Newsletters — One of the best ways to engage, inform, and entertain an audience. We’ve produced print and email newsletters for external and internal readers across a number of different industries.
Blog Posts — Company news, project stories, personnel profiles, industry perspectives are just some of the things you can include on your website. It’s great for visitors to learn more about your company and great for the search engine crawlers to show your value to the internet.
Brochures — A classic in the communications business, brochures are great ways to “go home” with people that are interested in your product or service. The key is to be carefully focused in the content so that you don’t confuse the reader when they’re away from you.
Sales Collateral — We’ve worked with a multitude of sales people who use sales collateral one sheets as leave behinds. Sales collateral should clearly spell out expertise while telling a strong story about the company and its history. Good photography and clean designs are also musts.
Placed Articles — Our PR friends use placed media to ensure that their client’s message is not diluted by some pesky journalist. Utilizing articles in print publications or on websites is a great way to own your narrative and push important information.
Social Media Content — Social Media Managers used to be nice to have, but now they are a necessity. Gone are the days of a shotgun approach to creating content for social media, now it’s about social media platform specific content delivered to the right audience and exactly the right time. For businesses without internal resourcing, agencies like ours become extensions of your team delivering targeted social media content that connects and converts.
What goes into a communications strategy?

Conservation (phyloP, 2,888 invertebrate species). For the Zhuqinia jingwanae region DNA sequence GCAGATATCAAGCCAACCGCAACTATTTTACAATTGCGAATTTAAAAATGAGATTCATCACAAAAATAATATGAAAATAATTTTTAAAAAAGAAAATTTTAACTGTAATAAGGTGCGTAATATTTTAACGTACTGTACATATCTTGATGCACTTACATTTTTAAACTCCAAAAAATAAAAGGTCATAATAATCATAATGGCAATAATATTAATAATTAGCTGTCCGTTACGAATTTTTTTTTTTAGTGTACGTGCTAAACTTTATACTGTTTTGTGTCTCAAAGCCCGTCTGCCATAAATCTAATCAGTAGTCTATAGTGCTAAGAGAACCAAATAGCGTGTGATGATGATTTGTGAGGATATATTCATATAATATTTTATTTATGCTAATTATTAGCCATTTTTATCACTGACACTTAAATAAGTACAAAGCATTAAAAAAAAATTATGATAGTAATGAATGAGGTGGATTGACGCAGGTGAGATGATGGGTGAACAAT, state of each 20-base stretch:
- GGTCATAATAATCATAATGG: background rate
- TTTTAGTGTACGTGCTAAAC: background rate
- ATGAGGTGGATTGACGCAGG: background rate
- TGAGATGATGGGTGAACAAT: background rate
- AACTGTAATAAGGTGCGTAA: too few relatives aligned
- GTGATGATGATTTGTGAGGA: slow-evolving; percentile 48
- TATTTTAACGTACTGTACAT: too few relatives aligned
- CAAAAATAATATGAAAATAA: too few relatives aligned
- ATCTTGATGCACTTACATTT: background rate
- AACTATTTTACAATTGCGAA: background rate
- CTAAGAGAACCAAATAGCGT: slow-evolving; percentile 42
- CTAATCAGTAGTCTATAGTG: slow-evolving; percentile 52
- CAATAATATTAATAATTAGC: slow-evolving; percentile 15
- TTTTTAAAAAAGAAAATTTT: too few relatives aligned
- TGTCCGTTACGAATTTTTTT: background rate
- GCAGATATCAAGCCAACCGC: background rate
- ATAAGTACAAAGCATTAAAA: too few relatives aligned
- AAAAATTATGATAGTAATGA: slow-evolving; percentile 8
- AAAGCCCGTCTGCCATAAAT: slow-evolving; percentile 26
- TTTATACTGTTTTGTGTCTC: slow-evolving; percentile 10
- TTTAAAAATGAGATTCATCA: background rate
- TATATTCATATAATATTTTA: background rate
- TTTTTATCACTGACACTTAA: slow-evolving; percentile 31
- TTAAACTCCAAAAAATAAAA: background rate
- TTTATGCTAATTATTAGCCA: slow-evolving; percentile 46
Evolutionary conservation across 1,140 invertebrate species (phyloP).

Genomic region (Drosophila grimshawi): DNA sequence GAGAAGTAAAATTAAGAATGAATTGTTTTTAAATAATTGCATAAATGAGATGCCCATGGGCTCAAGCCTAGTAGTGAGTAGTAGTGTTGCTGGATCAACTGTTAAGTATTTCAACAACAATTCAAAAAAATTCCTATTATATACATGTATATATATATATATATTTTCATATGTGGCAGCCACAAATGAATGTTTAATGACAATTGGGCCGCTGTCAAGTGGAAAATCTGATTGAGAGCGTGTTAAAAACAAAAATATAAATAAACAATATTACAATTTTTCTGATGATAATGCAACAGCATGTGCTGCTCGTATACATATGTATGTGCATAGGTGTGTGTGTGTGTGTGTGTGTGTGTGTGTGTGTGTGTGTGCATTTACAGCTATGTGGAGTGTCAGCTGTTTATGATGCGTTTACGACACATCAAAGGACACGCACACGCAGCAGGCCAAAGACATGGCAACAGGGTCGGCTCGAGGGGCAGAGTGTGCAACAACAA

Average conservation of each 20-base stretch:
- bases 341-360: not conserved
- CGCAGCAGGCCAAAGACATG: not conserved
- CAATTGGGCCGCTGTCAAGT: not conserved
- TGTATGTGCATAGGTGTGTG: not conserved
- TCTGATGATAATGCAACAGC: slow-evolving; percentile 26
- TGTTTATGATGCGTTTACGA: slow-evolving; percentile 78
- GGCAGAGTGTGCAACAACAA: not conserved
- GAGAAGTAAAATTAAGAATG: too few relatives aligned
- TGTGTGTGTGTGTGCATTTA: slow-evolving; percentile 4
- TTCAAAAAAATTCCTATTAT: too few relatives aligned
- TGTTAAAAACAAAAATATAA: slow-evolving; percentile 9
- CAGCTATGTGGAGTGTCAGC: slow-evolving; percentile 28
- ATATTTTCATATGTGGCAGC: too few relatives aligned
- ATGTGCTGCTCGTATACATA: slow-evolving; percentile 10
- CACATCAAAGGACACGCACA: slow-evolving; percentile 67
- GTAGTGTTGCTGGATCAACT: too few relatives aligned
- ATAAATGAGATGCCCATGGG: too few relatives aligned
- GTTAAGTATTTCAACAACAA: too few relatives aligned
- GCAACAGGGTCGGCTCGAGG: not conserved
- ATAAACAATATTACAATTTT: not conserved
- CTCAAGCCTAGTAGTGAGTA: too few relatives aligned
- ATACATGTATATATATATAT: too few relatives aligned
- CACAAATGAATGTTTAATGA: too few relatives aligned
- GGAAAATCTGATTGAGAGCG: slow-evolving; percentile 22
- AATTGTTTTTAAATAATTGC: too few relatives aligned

Okay, let’s make this a list.
- Define the message
- Define the audience
- Determine the best way to get that message to your audience (newsletters, sales collateral, blog posts, social media posts etc.)
- Define the social media channels (if it’s social media content)
- Brainstorm, interview, research, write, edit, write, edit.
- Imagine, design, flow copy, design, have the writer cut copy, design.
- Publish when and where you know your audience will see the material.
With the rise of social media affecting the way the world consumes content, we take a deeper dive into social media strategy to offer some helpful guidance for you and your social media team.
How do you organize content ideas?
Content Pillars – Guide your content planning and social media posts
Creating content pillars should be one of the first things as part of your social media strategy. Content pillars help you guide and plan posts so you can maximize the return on your social media efforts.
Content pillars key topics your brand will consistently discuss, amplify, and create content for on social media. You may also know these as content categories or content buckets.